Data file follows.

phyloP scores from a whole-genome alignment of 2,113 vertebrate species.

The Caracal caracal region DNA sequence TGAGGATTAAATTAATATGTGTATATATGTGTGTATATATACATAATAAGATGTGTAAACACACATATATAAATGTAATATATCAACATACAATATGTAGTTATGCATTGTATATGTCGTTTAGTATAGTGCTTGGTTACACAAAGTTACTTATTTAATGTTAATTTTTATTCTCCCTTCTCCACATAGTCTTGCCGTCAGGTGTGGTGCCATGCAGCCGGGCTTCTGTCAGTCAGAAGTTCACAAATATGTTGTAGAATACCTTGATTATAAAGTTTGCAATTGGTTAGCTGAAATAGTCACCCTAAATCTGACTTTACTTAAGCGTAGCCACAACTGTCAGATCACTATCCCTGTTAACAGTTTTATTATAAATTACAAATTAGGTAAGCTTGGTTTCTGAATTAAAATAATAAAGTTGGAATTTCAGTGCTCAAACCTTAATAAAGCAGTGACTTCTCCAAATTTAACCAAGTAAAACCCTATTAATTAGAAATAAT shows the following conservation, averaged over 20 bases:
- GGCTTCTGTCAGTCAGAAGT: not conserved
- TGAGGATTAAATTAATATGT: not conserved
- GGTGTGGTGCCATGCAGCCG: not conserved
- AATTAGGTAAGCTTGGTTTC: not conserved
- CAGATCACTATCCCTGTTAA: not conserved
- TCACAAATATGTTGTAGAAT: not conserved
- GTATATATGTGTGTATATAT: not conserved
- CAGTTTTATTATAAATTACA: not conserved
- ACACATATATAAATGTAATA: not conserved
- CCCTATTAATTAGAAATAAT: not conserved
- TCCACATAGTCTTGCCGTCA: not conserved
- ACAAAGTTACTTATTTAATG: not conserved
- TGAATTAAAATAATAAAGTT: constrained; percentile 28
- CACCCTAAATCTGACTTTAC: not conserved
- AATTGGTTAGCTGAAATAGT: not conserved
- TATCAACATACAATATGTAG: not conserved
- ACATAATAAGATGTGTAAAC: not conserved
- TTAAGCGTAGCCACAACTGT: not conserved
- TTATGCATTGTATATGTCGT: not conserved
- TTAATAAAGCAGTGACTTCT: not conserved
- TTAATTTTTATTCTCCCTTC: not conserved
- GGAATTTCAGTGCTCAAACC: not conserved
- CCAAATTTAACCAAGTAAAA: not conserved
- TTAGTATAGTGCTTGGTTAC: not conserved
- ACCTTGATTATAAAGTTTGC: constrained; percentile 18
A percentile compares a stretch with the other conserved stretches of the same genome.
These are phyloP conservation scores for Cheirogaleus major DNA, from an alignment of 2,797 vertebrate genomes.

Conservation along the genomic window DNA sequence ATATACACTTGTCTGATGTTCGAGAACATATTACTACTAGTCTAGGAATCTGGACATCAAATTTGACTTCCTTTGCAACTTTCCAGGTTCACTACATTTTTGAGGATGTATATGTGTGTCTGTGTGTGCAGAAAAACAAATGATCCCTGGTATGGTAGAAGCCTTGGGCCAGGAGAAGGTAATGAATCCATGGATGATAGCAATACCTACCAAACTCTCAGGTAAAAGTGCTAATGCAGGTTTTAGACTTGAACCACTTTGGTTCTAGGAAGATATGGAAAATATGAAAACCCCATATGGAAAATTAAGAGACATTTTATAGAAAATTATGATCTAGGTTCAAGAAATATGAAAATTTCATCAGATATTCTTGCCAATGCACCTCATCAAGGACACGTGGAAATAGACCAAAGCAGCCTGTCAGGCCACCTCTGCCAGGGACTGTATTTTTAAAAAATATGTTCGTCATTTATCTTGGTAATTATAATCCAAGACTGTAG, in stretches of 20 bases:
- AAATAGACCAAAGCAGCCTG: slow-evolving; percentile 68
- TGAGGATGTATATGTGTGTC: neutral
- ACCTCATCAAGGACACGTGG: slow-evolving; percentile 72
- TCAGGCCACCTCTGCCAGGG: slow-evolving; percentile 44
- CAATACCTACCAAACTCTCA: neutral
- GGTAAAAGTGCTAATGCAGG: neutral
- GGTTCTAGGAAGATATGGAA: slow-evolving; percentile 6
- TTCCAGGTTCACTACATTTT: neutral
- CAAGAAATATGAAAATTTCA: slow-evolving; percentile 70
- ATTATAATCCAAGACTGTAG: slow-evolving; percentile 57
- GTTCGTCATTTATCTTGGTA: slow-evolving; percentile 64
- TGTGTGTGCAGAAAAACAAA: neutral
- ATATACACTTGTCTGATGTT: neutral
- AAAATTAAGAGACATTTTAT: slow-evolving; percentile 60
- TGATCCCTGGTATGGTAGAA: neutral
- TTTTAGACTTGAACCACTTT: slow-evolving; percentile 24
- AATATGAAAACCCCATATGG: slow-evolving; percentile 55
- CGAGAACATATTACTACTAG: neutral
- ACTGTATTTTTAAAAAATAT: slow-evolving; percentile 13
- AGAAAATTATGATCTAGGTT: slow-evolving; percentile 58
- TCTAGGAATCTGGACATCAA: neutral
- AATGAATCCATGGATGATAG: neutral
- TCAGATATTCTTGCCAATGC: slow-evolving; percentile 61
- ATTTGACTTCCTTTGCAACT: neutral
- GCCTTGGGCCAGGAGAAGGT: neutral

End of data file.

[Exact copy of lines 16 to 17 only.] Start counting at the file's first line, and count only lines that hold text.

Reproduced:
- CACCCTAAATCTGACTTTAC: not conserved
- AATTGGTTAGCTGAAATAGT: not conserved